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|Title:||Susceptibility of rapidly growing mycobacteria and Nocardia isolates from cats and dogs to pradofloxacin|
|Citation:||Veterinary Microbiology, 2011; 153(3-4):240-245|
|Publisher:||Elsevier Science BV|
|M. Govendir, J.M. Norris, T. Hansen, D.I. Wigney, G. Muscatello, D.J. Trott and R. Malik|
|Abstract:||Rapidly growing mycobacteria (RGM) and Nocardiae can cause severe or refractory infections in cats and dogs. Prolonged antibacterial therapy is required to cure these infections. As fluoroquinolones have been used in combination therapy for treating RGM infections, isolates from the Mycobacterium smegmatis cluster (n=64), Mycobacterium fortuitum cluster (n=17), and M. mageritense cluster (n=2), collected from feline and canine patients, underwent susceptibility testing to pradofloxacin. The MIC(50), MIC(90) and tentative epidemiological cut-off (ECOFF) values as determined by microbroth dilution susceptibility testing that inhibited growth of the M. smegmatis and M. fortuitum clusters were 0.063, 0.125 and ≤ 0.25; and 0.125, 0.250 and ≤ 1.0 μg/mL, respectively. E-Test results showed similar trends but MICs were lower than those for microbroth dilution. In summary, pradofloxacin demonstrated effective in vitro activity against RGM isolates. Additionally, veterinary isolates of Nocardia nova (n=18), Nocardia farcinica (n=3) and Nocardia cyriacigeorgica (n=1) underwent microbroth dilution testing to ciprofloxacin, enrofloxacin and pradofloxacin. The MIC(50) and MIC(90) of pradofloxacin, ciprofloxacin and enrofloxacin that inhibited growth of Nocardia nova isolates were 2 (4), 8 (16), 16 (32) μg/mL, respectively. The tentative ECOFF values for pradofloxacin and ciprofloxacin were 32 μg/mL and for enrofloxacin 64 μg/mL. The MIC or MIC range for the three N. farcinica isolates of pradofloxacin, ciprofloxacin and enrofloxacin were 0.25-0.5, 2 and 2 μg/mL and for the single N. cyriacigeorgica isolate were 1, 4 and 4 μg/mL, respectively. On the basis on these results, fluoroquinolones appear to have limited therapeutic potential for most Nocardia infections.|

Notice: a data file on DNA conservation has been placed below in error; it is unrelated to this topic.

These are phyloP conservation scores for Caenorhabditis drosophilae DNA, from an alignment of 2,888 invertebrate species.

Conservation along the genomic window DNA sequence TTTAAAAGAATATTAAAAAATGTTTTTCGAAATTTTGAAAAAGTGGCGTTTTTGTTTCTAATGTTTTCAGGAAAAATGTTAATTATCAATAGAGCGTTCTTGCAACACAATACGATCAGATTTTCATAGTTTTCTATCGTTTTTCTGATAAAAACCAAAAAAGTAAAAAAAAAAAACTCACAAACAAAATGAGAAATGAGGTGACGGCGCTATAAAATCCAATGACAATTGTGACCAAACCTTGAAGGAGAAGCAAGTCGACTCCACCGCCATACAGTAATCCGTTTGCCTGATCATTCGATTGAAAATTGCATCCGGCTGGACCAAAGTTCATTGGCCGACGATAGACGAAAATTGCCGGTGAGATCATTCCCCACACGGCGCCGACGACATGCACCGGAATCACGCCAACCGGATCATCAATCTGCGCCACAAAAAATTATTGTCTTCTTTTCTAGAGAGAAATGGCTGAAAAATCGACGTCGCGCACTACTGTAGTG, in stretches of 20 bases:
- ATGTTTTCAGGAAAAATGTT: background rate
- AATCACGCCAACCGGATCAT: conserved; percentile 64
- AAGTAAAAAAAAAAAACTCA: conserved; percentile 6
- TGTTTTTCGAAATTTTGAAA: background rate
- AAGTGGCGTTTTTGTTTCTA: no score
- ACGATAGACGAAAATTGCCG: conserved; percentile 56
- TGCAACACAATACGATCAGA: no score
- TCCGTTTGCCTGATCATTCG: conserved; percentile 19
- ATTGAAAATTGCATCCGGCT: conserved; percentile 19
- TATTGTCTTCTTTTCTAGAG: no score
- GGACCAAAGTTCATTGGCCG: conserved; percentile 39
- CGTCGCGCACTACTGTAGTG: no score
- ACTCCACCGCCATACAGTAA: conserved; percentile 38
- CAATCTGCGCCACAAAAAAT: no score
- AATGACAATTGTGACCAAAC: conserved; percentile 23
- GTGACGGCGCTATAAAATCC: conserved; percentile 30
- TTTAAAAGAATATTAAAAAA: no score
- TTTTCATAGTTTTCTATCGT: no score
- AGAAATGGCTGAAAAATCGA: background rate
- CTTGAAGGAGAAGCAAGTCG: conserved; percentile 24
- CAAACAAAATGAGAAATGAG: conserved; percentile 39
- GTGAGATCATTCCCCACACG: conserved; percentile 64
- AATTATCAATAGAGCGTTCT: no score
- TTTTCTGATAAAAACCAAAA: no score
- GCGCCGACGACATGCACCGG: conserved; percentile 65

|Rights:||Copyright 2011 Elsevier B.V. All rights reserved.|
|Appears in Collections:||Animal and Veterinary Sciences publications|
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